The Girls of Skogtarnisor
Chapter 2: Unn

Copyright© 2020 by Tarasandia

No one ever did get banished through the Labyrinth Gate, and eventually the horror of my skogkatt experience faded; it became a standard family funny story with which I laughed along. Occasionally, new people would come to live in our village, and sometimes people passed away, but no one ever passed out through the Labyrinth Gate.

No one ever did get banished through the Labyrinth Gate, and eventually the horror of my skogkatt experience faded; it became a standard family funny story with which I laughed along. Occasionally, new people would come to live in our village, and sometimes people passed away, but no one ever passed out through the Labyrinth Gate.

I was ten when Sassa and her daughter Unn came to live in our village. as was our custom, we held a great feast for the whole town to mark the occasion. As a Village Elder, my father was expected to take a prominent role in preparing for the celebrations; as his wife and daughters, my mother, sister and I dutifully supported him by working with the other Elder’s wives and daughters to do the actual preparation of the celebration, and counted ourselves lucky to serve as an example to the village.

The evening of the feast was the first time I actually got to see Unn and her mother, before that they were hosted in another villager’s home, and not given freedom to roam about the village. Unn was like no one I had ever seen: her skin was rich and golden, with and iridescent shimmer of pink, and her hair was a glistening mass of hot pink curls. She wore a simple black tunic, leggings and boots that somehow seemed not funereal but electrifying and mysterious all at once.

I had prepared a small gift for her: a corn doll I had fashioned for the Ostara festival, freshly adorned with some bluebells and a daisy perched upon her head like a hat. Unn saw me approaching, and my sister Brenna close behind.

“Hello!” she said, approaching us with cheerful openness that startled me. “I’m Unn.”

“Hello, “ I replied, “I’m Astrid, and this is my sister Brenna.”

“Hello Unn!”

“I’m so glad there are girls my own age here. My mother said it was a small village, and there mightn’t be many children.”

“There are others,” I said. “You’ll meet them all at school tomorrow.”

Brenna piped up now, “Astrid has a present for you!” she said, eager for me to present the doll, whose daisy-hat had been created by herself. I fished the doll out of my pocket, but my delight turned to dismay as I noticed the flowers were crushed. I tried to pretend the doll wasn’t the intended gift, but Unn took my hand before I could return the doll to my pocket.

“She’s lovely,” Unn said, and took the doll from me. Then, she did a curious thing: she brought the doll very close to her face, almost as if she were going to kiss it. She studied it for a bit, then closed her eyes and blew gently on the flowers. To my astonishment and Brenna’s, the blossoms came back to life.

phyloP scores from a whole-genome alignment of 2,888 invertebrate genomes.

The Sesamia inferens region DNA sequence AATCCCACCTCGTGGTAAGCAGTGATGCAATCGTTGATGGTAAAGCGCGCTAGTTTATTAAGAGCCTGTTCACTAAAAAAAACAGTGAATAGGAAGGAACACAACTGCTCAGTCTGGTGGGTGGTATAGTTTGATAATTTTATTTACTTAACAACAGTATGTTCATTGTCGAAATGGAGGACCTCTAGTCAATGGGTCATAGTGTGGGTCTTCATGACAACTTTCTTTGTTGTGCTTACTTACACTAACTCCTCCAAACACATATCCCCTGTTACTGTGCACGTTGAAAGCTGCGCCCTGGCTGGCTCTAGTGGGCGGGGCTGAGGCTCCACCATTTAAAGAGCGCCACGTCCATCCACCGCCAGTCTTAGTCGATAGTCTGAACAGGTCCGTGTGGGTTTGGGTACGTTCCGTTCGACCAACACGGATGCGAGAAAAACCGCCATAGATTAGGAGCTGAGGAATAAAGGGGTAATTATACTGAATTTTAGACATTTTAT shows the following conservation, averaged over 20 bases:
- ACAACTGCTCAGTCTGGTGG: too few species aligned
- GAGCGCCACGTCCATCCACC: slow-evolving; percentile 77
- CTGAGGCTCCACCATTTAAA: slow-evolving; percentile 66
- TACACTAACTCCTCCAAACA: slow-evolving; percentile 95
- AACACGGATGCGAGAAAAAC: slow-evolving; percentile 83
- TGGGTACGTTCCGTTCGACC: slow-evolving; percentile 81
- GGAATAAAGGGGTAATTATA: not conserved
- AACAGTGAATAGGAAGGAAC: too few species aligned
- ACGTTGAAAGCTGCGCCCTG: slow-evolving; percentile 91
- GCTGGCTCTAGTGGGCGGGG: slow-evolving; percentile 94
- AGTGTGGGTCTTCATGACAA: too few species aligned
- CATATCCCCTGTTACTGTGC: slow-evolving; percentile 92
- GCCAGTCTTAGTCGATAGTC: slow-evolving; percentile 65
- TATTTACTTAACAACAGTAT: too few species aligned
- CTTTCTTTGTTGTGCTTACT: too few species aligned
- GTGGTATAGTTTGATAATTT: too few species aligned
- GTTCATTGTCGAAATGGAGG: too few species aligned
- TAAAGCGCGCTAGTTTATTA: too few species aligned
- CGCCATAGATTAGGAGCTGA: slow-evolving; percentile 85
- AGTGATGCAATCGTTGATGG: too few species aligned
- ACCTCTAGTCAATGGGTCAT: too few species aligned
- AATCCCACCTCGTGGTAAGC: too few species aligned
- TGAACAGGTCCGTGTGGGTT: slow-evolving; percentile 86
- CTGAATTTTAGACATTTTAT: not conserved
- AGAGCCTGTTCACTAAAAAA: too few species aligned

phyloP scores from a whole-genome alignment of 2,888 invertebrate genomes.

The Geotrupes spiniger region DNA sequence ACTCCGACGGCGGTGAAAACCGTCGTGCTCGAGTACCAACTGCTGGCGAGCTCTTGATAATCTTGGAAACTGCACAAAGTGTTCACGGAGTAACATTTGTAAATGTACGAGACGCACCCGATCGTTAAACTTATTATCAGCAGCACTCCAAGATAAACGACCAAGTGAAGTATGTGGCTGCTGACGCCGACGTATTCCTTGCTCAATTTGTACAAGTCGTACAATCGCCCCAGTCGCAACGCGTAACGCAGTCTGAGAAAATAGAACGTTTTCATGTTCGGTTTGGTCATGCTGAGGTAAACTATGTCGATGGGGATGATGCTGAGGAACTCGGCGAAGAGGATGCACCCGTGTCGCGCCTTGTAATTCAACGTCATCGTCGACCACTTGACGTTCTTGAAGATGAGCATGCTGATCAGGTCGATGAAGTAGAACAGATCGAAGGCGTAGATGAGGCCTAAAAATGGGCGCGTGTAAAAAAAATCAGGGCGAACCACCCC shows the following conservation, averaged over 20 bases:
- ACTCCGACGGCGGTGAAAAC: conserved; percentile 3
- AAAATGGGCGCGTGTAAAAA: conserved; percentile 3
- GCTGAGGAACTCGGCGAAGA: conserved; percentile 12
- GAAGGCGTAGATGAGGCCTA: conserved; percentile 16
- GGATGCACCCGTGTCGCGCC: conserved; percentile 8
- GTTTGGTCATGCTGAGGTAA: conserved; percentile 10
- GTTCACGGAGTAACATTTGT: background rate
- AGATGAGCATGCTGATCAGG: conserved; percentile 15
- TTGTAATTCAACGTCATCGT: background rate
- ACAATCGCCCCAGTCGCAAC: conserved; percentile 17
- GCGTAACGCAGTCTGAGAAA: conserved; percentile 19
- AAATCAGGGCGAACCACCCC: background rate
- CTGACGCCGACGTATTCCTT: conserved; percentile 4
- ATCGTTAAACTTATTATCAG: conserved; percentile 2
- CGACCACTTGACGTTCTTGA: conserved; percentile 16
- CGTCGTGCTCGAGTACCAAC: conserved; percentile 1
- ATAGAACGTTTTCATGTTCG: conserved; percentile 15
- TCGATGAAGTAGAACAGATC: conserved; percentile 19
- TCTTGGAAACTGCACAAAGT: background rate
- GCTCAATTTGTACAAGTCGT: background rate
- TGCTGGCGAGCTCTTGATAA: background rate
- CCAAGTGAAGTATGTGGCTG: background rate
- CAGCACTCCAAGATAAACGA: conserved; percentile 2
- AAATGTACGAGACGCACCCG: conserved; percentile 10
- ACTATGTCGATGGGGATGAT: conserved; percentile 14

“How did you do that?!” I exclaimed. Brenna just stared with eyes as wide as saucers.

“Oh, don’t you know?” Unn said, as if what she had just done were common knowledge. “Well, I asked the flowers if they wanted to blossom again, and so they did.”

“Oh!”


As children will who have not yet learned to fear the extraordinary, Brenna and I soon became fast friends with Unn. Her strangeness was of course remarked upon by many in the village, but I heard little of it, and wouldn’t have understood what it betrayed about my fellow villagers even if I had. Unn was a polite and cheerful little girl, so they were by and large willing to overlook her odd skin and haircolor, and our friendship blossomed naturally.

Over time, her color seemed to be just a bit less odd and brilliant; I wasn’t sure if it was my memory playing tricks on me, or a change taking place in my friend herself, but it was slow change, and it made her fit better into the village. Even at ten I could sense that this was good from the perspective of the villagers, because what little talk there had been seemed to disappear as Unn became more normal looking.

Brenna in particular seemed to idolize our new friend. She had come from the World Beyond, and Brenna constantly plied her for stories of places she had been, things she had done and seen that were unknown to us in the village of Skogtårn-i-Sør.

I suppose I felt a bit stung by being displaced in my sister’s affections, and I began to gravitate toward the young women just a bit older than I, who were transitioning into women’s roles in the village. I was young, however, and still sought Brenna and Unn’s company when the women didn’t need me around; and Unn was so gentle, generous and inventive that I could not long be around her without falling under her spell a bit myself.

So it was that Unn first led us to look beyond the Labyrinth Gate one day. Like most of our adventures, it began with a barrage of questions from Brenna.

“Unn, why don’t you do more magic? Like you did with the flowers.”

“It’s not magic,” Unn replied, as if this should have been understood. “I just help answer questions.”

“Well, it looks like magic,” Brenna insisted, “Those flowers were dead, and you brought them back to life!”

Unn smiled, “That’s only because they wanted to; they knew they had been asked to greet me, and they wanted to do their job, Brenna. But here in the village, the wanting has been beaten out of most things. They won’t even listen to me, much less tell me what they want. So I can’t help them.”

“Oh.” said Brenna, as mystified as ever, and then again, “Well that’s silly of them. If I were a flower, I’d love to be in bloom all the time!” As she did this, her fingers slipped the final knot into the daisy chain she was making, and she placed it upon her own head.

I was a bit more intrigued by what Unn had said. “If you could talk to some flowers outside of the village, do you think they might want to talk? I mean ... in your old village, there must have been hundreds of flowers to talk to.”

“Oh yes!” said Unn, “and the animals and all the creatures,” she said. “In my old village, everything wanted to be known, be remembered. Be loved. That’s what it is, you know - the ‘magic’, as Brenna calls it. It’s just recognizing the soul of at thing. When you can see that soul with your heart, then you become a mirror for the thing itself, and it can remember how to heal itself.”

“But here in the village, everything is already just fine.” I said, without really thinking about it.